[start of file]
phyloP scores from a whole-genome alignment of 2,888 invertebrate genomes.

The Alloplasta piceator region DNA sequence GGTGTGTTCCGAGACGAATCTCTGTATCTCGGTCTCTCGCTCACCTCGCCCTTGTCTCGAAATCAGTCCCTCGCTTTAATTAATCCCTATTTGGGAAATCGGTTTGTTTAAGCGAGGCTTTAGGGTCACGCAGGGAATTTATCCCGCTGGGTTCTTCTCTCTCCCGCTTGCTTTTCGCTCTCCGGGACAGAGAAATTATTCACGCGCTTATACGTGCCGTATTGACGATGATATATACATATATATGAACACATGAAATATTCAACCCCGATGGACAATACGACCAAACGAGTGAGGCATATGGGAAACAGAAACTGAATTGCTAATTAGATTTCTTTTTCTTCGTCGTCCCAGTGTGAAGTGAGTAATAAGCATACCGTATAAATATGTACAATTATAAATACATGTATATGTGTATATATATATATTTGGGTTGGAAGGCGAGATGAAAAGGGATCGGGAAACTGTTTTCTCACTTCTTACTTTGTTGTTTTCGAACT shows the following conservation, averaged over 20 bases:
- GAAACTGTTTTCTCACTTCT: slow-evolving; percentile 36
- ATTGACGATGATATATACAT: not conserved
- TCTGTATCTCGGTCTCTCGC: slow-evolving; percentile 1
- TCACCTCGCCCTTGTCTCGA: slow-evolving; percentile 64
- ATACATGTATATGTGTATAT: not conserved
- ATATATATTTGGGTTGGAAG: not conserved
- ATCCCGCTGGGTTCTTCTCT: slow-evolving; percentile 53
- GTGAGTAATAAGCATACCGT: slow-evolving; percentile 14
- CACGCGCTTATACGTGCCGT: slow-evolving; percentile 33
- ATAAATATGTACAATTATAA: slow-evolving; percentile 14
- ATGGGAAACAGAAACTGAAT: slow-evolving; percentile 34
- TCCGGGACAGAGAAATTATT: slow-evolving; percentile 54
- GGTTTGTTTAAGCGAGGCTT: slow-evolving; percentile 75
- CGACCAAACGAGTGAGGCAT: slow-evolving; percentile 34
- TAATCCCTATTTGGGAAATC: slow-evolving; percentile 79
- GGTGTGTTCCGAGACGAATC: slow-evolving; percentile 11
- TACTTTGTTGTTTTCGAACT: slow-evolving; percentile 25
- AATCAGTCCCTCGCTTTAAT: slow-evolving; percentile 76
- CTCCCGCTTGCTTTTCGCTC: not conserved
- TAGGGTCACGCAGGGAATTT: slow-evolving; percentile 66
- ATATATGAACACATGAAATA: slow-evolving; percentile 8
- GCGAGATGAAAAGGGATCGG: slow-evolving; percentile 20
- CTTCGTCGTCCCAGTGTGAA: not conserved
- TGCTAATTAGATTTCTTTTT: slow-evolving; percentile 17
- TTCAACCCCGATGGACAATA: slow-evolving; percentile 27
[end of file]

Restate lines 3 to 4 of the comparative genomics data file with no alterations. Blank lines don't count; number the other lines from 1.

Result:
- GAAACTGTTTTCTCACTTCT: slow-evolving; percentile 36
- ATTGACGATGATATATACAT: not conserved